The forecast for this Saturday's start is 10 knot N/NE winds freshening later in the afternoon to 15-20 knots. Then, between 6-12 hours after the 13:00 start on Sydney Harbour, the 46 boat fleet will have to change gears fast when a strong southerly hits them from behind.
'The forecast is awesome,' said Matt ALLEN (AUS), skipper of the Jones 70 Ichi Ban, today. In the right conditions, this modified Volvo 70 is capable of reaching speeds in excess of 30 knots but as ALLEN points out, the timing of the front in relation to the record is crucial.
'There is definitely a chance the course record could go if the front hits early enough but if it's delayed, the record will slip away quite easily. At this stage I wouldn't rule a record in or out.'
ALLEN points out there are, 'A number of boats that have the potential to slice and dice Brindabella's record.' Top of the list is Grant WHARINGTON's (AUS) Melbourne maxi Skandia which has been trying to add this event to its already impressive line honours scorecard for years.
'This is the year the record should go,' said an excited WHARINGTON today.
'Skandia will go nicely in the forecast conditions but we can't rule out a threat from Ichi Ban either….in planing conditions she's going to be very competitive. If it's uphill for the first 12 hours we should get a break, then we just have to hang on to the lead.'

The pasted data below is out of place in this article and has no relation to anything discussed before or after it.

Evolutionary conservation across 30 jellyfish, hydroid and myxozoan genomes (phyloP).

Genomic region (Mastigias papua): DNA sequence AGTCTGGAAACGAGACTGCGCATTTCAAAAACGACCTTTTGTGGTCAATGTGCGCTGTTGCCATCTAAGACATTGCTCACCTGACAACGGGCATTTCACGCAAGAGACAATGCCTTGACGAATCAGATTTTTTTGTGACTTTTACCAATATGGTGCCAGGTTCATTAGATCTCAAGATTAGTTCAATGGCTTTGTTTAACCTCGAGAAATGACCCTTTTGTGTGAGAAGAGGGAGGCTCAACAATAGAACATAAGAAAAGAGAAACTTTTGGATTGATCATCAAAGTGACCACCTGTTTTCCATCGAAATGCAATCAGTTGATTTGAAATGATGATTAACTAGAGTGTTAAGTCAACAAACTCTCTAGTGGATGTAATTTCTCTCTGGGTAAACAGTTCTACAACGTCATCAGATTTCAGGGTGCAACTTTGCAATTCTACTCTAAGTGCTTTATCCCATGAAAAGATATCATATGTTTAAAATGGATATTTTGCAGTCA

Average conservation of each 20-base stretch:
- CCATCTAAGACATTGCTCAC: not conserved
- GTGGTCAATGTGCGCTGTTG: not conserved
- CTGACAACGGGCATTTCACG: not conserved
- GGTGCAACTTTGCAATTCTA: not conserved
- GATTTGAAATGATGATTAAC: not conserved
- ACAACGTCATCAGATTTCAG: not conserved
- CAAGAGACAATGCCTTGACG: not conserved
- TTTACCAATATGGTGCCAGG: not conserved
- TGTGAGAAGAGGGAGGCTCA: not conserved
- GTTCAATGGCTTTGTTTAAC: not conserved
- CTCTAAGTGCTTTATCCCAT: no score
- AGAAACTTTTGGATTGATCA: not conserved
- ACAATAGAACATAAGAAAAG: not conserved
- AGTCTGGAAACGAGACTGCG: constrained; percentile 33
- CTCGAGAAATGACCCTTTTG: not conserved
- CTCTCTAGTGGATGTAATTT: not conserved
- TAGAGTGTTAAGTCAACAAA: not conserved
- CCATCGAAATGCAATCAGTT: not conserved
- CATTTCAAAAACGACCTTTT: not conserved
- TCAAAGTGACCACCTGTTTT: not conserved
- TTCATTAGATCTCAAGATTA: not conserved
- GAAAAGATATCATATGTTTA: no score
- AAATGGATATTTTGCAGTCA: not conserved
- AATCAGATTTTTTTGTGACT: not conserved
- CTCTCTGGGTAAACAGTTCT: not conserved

Rob WEBB, manager Weather Services at the Australian Bureau of Meteorology, who will deliver the pre-race forecast to skippers at tomorrow night's 18:00 Race Briefing at the CYCA, is expecting the southerly front to bring winds of 25-33 knots to the racecourse.
'At this stage the strong winds seem likely to remain in place for Sunday but should pull a little to the S/SE. The southerly regime looks to be maintained well into next week but we'll fine tune the strengths as we get a little closer to the starter's gun,' said WEBB today.
'In general, after a fairly benign start it would seem competitors will face a wet and windy race for at least for the first day or two,' added WEBB.
John WALKER (AUS), the skipper of Impeccable, a Peterson 33 and the smallest boat in the fleet, is well aware the forecast is tailor made for the big boats. 'To compete against the big boats on IRC handicap we need an uphill race, like the 2006 Rolex Sydney Hobart.'
The forecast strong winds do not concern the wily WALKER too much. A veteran of 20 plus Sydney Mooloolaba races and at least 12 Audi Sydney Gold Coasts, he knows his crew of seven will have to sail conservatively to avoid breakages and the trimmers and helmsmen will have their work cut out for them keeping the boat under control.
To break the race record, the line honours boat has to average just under 14 knots of boat speed.
'It will be the average speed rather than the peak speed that gets us home,' added WHARINGTON.